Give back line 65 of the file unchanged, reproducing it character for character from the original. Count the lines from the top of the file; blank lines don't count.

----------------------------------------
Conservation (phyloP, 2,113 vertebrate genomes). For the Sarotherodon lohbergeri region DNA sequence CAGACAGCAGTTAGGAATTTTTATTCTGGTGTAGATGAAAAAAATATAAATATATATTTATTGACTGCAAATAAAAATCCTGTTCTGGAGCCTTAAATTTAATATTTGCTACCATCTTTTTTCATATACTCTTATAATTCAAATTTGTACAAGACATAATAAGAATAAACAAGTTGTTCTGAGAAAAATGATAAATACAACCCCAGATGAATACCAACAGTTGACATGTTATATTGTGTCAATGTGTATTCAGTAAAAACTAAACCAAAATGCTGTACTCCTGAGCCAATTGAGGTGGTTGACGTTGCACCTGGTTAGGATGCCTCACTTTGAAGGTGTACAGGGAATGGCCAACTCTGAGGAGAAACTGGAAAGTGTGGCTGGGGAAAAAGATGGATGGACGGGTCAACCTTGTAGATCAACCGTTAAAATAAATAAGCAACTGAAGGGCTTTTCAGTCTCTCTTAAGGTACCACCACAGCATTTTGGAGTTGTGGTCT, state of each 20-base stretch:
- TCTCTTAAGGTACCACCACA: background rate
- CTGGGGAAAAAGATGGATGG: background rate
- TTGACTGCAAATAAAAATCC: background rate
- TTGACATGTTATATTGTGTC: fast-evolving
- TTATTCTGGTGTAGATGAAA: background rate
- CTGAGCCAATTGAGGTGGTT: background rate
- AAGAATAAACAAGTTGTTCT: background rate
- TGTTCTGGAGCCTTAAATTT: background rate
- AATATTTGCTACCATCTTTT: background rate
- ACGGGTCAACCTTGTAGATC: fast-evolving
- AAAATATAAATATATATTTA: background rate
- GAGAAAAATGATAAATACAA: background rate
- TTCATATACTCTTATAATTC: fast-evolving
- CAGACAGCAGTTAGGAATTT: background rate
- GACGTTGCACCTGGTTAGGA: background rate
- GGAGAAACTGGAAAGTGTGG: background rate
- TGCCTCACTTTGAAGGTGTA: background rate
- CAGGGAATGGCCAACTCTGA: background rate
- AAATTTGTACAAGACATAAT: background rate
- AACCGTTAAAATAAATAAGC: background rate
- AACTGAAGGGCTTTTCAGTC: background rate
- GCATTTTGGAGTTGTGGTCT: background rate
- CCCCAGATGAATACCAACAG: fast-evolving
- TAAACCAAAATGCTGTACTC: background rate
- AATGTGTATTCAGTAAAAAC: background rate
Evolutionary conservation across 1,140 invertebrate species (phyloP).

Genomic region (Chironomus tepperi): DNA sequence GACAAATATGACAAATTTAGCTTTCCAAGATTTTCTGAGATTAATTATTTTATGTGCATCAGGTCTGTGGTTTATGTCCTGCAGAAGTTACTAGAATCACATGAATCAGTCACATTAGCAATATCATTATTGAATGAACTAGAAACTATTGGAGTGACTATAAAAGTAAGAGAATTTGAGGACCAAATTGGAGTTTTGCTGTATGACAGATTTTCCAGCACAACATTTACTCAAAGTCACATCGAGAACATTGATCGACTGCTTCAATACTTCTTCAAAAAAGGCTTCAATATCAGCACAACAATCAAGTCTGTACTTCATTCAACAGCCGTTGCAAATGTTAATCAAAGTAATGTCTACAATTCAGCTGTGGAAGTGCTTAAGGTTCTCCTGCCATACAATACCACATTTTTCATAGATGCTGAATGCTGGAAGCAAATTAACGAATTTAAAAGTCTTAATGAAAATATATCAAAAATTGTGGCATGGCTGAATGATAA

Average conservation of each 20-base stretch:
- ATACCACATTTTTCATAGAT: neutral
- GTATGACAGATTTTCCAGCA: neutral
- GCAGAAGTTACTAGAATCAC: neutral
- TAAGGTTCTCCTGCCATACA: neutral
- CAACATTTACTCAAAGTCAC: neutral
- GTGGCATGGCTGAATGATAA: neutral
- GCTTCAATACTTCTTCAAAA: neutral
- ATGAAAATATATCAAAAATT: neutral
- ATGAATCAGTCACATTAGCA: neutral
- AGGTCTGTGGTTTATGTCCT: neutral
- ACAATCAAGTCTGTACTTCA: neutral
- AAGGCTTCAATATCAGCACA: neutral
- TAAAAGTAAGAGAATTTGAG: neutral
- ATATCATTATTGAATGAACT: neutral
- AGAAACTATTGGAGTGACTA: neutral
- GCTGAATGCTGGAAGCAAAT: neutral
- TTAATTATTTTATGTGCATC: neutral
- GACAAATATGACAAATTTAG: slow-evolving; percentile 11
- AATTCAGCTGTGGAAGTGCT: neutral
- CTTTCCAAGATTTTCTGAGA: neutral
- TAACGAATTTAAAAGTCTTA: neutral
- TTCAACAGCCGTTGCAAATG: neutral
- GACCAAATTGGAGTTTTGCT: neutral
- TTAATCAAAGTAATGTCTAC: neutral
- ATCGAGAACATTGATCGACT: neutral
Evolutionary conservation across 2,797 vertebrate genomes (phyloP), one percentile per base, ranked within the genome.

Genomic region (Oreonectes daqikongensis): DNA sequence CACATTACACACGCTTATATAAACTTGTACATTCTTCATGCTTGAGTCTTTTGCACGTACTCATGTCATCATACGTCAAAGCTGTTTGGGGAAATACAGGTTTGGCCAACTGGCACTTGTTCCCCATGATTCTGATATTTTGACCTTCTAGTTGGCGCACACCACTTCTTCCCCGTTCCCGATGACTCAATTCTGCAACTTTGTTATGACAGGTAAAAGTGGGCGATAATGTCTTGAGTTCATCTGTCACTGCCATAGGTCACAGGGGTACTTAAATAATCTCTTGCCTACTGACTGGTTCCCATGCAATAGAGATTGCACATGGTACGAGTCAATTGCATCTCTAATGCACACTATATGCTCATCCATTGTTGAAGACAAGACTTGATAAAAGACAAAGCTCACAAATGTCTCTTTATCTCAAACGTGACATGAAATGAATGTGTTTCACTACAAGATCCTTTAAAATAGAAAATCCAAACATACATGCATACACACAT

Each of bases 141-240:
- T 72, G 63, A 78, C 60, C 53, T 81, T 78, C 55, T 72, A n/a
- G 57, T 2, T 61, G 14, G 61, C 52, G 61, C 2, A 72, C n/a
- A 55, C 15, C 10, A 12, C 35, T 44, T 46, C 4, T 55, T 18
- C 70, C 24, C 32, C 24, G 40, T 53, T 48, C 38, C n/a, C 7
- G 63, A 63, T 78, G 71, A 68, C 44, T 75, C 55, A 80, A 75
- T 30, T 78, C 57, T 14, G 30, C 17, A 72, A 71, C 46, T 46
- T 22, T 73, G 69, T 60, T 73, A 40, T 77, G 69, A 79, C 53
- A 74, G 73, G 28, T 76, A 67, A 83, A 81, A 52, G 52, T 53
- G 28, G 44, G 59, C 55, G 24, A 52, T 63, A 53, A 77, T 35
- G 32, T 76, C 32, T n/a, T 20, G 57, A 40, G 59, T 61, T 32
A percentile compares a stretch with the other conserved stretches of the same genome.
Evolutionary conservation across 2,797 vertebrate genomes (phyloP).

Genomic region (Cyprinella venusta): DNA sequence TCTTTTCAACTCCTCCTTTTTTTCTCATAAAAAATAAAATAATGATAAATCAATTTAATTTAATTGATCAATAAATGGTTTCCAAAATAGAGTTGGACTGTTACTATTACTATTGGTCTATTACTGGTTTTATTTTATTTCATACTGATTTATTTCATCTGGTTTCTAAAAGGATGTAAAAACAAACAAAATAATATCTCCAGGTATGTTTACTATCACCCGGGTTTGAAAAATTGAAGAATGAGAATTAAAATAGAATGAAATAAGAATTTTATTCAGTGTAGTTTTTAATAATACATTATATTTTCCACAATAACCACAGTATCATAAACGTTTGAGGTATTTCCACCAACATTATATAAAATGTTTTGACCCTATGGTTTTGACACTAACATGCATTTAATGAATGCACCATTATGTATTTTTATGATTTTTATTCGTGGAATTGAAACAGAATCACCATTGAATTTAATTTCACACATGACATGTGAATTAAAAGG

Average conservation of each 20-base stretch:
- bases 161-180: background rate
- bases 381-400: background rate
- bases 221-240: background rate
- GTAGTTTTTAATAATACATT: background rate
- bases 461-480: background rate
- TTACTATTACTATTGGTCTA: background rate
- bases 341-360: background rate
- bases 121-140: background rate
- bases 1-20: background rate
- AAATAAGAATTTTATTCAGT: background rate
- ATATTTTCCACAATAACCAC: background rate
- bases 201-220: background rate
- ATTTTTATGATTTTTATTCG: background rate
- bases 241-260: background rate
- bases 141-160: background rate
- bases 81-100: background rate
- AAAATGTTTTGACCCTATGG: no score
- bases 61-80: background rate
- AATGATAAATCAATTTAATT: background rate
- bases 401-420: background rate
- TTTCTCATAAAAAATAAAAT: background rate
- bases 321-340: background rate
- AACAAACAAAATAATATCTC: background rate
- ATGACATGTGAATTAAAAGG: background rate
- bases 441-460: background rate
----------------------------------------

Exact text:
- A 74, G 73, G 28, T 76, A 67, A 83, A 81, A 52, G 52, T 53